Jiddu Krishnamurti From Darkness To Light

Jiddu Krishnamurti

From Darkness To Light   2
Table Of Content
Preface ……………………………………………………………………………………………………………..3
Publishers Note………………………………………………………………………………………………….4
Neither time… ……………………………………………………………………………………………………5
The Path……………………………………………………………………………………………………………7
The Search ………………………………………………………………………………………………………33
The Immortal Friend…………………………………………………………………………………………48
The Song Of Life……………………………………………………………………………………………..66
Parables…………………………………………………………………………………………………………..82
Prose Poems…………………………………………………………………………………………………….93   3
Preface
The Collected Works of J. Krishnamurti, of which this volume is the first, is
a  true  record  for  posterity  of  the  works  of  this  unique  human  being  whose
message represents no known organized religion, philosophy or ideology.
History has often revealed that the life and experiences of a single human
being can be of an unusual character from beginning to end and can have a
significant  influence  on  the  lives  of  many  others  all  over  the  earth.  This  is
especially so if that person is unique as a thinker and teacher endeavoring to
communicate the truth and meaning of human experiences that reach to the
deepest level in all of us, as he has discovered them on his journey in search
of the truth about life and living.
In  the  life  of  such  a  being,  as  in  the  lives  of  many  artists,  there  can  be
different creative periods, arising out of the experiences of a particular time.
These may seem to differ widely in expression but are actually rooted in the
same inward creative source, reflecting different insights at different periods of
life. Some readers will find this to be true of these teachings and writings of J.
Krishnamurti that have been published before over a period of sixty years in
various parts of the world.
During  the  more  than  half  a  century  that  Krishnamurti  has  been  a  public
figure, travelling continually about the world, his message has been heard and
read assiduously by thousands of people of all ages who have come to realize
that the traditional religious, moral and ethical values have failed to bring about
a peaceful and happy social order.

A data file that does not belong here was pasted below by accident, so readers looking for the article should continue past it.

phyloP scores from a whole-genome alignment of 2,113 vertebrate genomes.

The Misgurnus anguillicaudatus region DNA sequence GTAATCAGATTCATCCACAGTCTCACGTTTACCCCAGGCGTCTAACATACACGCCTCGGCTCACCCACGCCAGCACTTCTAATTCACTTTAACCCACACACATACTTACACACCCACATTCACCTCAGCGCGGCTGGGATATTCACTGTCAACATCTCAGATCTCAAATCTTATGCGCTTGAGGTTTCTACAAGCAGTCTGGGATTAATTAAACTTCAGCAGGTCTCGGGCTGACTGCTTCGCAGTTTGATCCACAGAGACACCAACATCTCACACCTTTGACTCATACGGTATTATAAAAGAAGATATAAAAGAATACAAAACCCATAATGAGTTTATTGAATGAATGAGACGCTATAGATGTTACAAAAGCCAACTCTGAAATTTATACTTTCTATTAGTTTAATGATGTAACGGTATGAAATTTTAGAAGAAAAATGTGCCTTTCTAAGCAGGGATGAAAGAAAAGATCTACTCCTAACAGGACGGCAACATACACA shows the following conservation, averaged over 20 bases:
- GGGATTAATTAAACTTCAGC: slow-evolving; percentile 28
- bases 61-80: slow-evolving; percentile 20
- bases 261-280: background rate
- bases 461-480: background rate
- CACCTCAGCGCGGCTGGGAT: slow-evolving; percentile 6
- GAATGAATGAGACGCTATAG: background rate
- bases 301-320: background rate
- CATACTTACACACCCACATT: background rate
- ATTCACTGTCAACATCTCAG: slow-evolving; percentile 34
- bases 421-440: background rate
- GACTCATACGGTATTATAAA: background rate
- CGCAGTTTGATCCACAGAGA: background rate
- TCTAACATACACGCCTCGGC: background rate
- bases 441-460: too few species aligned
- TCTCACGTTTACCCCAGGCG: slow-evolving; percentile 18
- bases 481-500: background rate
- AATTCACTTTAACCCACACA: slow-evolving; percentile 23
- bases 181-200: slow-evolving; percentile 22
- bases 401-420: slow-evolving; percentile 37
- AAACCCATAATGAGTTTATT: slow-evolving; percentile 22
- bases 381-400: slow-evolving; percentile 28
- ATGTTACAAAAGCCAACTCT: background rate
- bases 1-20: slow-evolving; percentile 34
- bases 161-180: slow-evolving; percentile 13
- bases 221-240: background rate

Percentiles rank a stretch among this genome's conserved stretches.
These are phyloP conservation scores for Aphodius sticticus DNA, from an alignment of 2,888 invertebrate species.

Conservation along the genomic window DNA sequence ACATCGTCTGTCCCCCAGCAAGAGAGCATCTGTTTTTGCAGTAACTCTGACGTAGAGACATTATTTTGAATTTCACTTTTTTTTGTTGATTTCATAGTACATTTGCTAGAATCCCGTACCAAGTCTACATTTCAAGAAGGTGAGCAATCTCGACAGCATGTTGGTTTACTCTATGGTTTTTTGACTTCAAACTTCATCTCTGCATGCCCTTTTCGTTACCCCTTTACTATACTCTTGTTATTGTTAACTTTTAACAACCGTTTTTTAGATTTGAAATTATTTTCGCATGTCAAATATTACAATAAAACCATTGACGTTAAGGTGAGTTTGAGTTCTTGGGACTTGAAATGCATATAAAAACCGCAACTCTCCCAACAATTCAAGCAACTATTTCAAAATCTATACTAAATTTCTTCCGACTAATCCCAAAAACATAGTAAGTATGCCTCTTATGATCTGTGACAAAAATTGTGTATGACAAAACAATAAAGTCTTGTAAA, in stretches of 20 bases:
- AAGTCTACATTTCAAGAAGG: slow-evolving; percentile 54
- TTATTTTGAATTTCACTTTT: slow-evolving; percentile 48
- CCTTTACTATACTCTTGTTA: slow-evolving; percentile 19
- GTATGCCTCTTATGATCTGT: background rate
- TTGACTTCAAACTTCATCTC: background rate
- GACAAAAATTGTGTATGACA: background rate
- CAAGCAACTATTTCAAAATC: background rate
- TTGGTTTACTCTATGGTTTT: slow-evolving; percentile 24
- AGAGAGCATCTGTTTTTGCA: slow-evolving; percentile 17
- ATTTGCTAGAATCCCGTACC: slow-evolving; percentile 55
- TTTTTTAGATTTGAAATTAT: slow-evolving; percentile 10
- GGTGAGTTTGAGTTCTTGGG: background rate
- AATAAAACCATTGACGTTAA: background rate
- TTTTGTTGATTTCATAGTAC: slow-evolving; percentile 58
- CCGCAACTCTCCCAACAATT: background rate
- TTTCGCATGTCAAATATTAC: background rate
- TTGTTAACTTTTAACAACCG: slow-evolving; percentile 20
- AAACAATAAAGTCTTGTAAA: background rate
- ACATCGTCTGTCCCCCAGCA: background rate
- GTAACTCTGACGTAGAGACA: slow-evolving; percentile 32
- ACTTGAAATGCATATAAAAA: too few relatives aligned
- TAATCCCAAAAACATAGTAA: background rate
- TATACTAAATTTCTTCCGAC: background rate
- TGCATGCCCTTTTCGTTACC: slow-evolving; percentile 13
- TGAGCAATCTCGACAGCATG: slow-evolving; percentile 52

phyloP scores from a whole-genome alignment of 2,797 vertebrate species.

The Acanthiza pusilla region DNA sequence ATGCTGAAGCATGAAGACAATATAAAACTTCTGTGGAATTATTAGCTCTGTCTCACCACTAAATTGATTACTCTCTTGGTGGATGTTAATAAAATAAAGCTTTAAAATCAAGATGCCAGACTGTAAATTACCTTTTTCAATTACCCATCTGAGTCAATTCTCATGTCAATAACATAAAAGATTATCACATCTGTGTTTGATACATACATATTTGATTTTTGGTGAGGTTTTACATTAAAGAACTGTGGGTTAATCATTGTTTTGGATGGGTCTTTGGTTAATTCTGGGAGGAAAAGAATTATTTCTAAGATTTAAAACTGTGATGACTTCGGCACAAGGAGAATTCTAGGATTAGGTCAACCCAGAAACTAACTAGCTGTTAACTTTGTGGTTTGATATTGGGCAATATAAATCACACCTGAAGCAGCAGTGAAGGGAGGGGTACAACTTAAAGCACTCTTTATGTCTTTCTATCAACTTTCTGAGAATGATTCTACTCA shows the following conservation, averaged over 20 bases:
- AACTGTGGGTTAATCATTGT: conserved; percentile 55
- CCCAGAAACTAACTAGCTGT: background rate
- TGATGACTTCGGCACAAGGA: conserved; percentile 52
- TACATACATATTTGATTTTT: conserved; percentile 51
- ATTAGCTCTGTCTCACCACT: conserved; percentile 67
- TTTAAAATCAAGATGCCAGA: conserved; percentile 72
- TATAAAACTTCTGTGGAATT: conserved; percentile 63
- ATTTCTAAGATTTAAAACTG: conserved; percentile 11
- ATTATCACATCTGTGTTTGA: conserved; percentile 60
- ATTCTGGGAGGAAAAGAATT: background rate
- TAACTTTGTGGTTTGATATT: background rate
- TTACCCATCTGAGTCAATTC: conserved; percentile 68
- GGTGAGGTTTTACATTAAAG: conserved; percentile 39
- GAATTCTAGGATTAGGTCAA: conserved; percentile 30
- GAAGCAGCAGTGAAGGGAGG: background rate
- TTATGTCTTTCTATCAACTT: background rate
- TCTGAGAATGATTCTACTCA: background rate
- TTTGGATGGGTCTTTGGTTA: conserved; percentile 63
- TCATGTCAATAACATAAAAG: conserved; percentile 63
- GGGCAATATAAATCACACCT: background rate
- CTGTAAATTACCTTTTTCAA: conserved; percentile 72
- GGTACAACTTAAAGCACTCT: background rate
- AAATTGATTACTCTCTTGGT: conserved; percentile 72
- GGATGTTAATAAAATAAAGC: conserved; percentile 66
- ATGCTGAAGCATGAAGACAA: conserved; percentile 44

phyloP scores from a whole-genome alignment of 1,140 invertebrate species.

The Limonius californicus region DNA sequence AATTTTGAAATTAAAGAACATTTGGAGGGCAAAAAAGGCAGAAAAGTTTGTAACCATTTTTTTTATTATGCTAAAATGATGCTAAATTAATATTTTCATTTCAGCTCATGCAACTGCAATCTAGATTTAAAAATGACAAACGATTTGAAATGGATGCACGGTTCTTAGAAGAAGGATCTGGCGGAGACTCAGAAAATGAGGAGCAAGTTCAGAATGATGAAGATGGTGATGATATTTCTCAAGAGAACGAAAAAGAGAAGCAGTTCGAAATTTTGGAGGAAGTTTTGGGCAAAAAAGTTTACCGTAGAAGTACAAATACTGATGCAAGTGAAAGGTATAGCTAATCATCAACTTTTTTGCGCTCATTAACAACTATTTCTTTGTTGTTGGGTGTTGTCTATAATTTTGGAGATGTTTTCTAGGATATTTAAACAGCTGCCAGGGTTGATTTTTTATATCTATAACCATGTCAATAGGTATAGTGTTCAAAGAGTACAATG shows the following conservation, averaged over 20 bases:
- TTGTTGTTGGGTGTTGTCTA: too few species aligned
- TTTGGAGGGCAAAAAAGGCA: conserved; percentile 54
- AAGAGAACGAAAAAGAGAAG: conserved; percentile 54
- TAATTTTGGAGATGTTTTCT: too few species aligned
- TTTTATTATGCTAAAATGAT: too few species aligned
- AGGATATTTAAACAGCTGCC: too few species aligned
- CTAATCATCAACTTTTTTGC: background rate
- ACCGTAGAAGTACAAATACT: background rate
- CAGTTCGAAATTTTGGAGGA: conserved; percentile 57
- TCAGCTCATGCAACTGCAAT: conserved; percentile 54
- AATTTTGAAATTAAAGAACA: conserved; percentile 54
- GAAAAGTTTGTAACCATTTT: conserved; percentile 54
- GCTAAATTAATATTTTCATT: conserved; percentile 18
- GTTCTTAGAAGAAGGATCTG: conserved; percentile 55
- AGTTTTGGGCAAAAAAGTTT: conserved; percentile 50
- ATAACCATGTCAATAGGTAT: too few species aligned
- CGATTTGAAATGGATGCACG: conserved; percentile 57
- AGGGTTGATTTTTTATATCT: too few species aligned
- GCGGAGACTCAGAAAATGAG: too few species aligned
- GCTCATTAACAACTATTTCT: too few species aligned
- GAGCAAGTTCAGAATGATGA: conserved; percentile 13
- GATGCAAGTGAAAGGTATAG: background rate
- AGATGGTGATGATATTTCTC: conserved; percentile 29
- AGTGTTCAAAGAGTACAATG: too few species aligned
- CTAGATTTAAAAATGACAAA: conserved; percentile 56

Krishnamurti  has  provided  us  with  a  living  restatement  of  truth,  love  and
beauty  –  the  fundamental  essence  of  the  truly  religious  life,  a  life  free  of
superstition, greed and fear – which is the only source and foundation of lasting
happiness for the individual and for peace and order in our world.
K. & R. FOUNDATION    4
Publishers Note
J. Krishnamurti is well known throughout the world as a unique thinker and
teacher.  Many  of  his  public  talks  and  discussions  as  well  as  his  personal
writings have been published from time to time during the past sixty years; but
a great number of these earlier publications have been out of print for years.
The  K.  &  R.  Foundation,  a  California  corporation,  has  as  one  of  its
purposes the republication, as originally published, of certain of the works of J.
Krishnamurti. These will be contained in The Collected Works of Krishnamurti,
of which this is the first volume.
In all his writings, Krishnamurti touches on the fundamental truth at the core
of all religions, but he gives it a new expression understandable in our time.
His expression of this unique realization has naturally varied in the course of
the years.
There  was  a  time  in  the  very  beginning  when  Krishnamurti  expressed
himself through poetry and in parables. These poetic writings represent a facet
of Krishnamurti that is characterized by the intensity of his feelings and by his
passionate appeal to the individual for self-realization of truth, each in his own
unique, inimitable way.
In this first volume of his poetry Krishnamurti uses a multitude of similes in
describing his feelings that reflect everywhere the beauty and the wonder of
nature.  The  effect  of  these  descriptions  is  one  of  immense  tenderness  and
great strength, of love of God and mankind, of acceptance and surrender at
the  same  time.  The  language  of  Krishnamurti  is  that  of  a  seer  and  a  poet  –